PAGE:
There is an inevitable discordance between our current diet and the diet which our genes are suited to which existed over 10,000 years ago. Since the arrival of agriculture, the changes in our food and food processing procedures have created a range of chemical and physical changes in our food supply that have been linked to almost all chronic diseases of modern society including heart disease, obesity and cancer.
For example, cereals, refined sugars, refined vegetable oils and margarines, dairy products and alcohol now comprise approximately 72% of our total daily energy intake. These foods would have contributed little or no energy in the typical pre-agricultural human diet.
We all know that these foods are unhealthy and contributing to the latest epidemic – obesity. We all know that a generally healthy diet should consist of whole foods close to nature.
However, when it comes to guiding how we should eat, nutrition advice generally takes a one size fits all approach. That approach may create health for some individuals, but did you know that science can now enable nutrition, exercise and lifestyle advice to be tailored to your unique individual needs to create wellness and reduce your risk of disease?
It is our genes which influence how our bodies interact with certain nutrients, stress, exercise and the environment. Genetic profiling is essential to create personalised health care programs.
This is no new fad, but a branch of science called nutrigenetics that uses genetic profiling to check for gene variants that affect how we respond to certain nutrients or foods.
Coffee is one example. Some of us have a gene variant that makes us metabolise coffee more slowly, which can increase the risk of heart disease. Another gene variant makes some people more salt sensitive, causing an increase risk of high blood pressure if they have too much salt.
Designer Nutrition Australia (DNA) specialises in successful weight reduction and health outcomes for people who struggle to reduce their weight. An understanding of the client’s unique DNA provides the necessary clues.
The FTO gene provides a substantial amount of information. This gene is one of the ‘thrifty genes’ which pre-agriculture assisted survival in times of famine. An individual with the FTO genetic variation is wired to continue eating when food is abundant.
In primitive times these individuals would be fatter during feasting and therefore survive periods of famine, essentially ‘survival of the fittest’. However, in modern times this gene is outdated and contributes to excess weight gain in more than two thirds of the overweight and obese population.
This is because the FTO gene affects satiety. Low satiety refers to the inability to feel the sensation of fullness. People with low satiety tend to feel hungry most of the time, eat more than their physiological need and may not feel fullness even after a meal. People with this thrifty gene tend to:
- Eat larger portions.
- Eat more energy-dense foods.
- Feel hungry and eat even after a meal.
- Make healthier food choices when they exercise regularly.
People with low satiety eat 10% more calories per meal than people with normal satiety.
- Practice portion control.
- Eat Low GI foods.
- Make sure that there is a good fibre intake as it keeps you fuller for longer.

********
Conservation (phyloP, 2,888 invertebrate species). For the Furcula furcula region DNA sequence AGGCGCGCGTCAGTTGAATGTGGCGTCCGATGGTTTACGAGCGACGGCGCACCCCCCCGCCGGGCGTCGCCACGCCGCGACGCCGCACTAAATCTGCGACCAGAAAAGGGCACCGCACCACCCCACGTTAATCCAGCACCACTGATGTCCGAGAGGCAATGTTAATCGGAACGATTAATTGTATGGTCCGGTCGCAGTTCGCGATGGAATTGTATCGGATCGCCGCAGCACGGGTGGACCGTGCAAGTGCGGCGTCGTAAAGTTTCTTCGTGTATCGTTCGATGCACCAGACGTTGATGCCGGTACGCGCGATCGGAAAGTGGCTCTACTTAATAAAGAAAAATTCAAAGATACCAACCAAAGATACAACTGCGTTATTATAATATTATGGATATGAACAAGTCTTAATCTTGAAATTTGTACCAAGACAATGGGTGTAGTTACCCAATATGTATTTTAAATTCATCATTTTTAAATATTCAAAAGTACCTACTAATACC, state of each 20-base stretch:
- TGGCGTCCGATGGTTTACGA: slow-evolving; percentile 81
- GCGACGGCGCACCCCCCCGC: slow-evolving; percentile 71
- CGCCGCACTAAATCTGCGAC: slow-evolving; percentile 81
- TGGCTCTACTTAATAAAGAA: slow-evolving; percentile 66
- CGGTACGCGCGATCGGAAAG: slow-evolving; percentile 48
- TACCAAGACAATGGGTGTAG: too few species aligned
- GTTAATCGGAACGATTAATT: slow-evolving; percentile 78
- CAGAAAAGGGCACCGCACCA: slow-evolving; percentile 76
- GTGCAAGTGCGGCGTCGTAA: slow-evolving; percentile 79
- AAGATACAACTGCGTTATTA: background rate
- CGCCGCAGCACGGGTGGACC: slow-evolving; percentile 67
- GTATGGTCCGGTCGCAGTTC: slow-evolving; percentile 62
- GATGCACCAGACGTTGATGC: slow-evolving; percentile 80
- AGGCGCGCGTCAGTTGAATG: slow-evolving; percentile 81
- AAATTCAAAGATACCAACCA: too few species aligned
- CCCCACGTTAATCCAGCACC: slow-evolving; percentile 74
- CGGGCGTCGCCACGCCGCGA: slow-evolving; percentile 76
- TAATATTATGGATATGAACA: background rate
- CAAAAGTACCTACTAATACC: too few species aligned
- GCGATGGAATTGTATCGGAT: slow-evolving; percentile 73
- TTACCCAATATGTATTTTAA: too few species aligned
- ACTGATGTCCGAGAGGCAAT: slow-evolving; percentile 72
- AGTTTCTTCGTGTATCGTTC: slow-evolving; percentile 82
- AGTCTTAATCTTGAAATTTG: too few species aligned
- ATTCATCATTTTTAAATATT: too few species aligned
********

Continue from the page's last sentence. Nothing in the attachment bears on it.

- Select whole foods close to nature.
- Plan regular exercise sessions and/or increase incidental activity. Exercise alters the epigenetics of the FTO gene giving the individual better control of leptin, improving satiety responses.
- Use an app to record monitor calorie intake. However, please note that reducing calories does not necessarily correlate with improving nutritional status hence point 4.
If you have ONE copy of the risky gene polymorphism then eating a low fat diet will assist in achieving your weight reduction goals. If you have BOTH copies then eat a low fat diet and focus on protein with every meal.
These people eat when anxious, stressed or depressed. A genetic variation in the DRD2 gene results in reduced dopamine function in the brain. People with this variation have an increased risk for addiction disorders as well as an increased risk for obesity.
In these people, the anticipation of palatable foods are used as passive compensatory means for decreased dopamine activity during emotional eating. In these individuals brain imaging shows increased brain activity in the reward centres of the brain when stressed. Consequently, the urge to seek food as a ‘reward’ or ‘comfort’ is greatly increased and they find that food very ‘rewarding’. The reward provides pleasure and therefore positively reinforces this inappropriate eating behaviour.
- Behaviour therapy
- Change of habits
- Daily relaxation techniques such as meditation, exercise, music etc.
Do You Like to Snack?
Meet the MC4R gene a close friend of the FTO gene. The modus operandi here, is to sense when our energy levels are low, urging those with the risky gene profile to eat more during the day. This gene polymorphism is found in a quarter of the population.
- Choose healthy food snacks instead of the energy dense, high fat, high sugar or salt options.
- Keep a food diary.
Genetic profiling is the key to creating slim, healthy individuals with ‘slim’ brains. Profiling can help with successful weight management by assisting people to choose the right foods, right exercise, right eating behaviours for their genes – eat right for your genotype!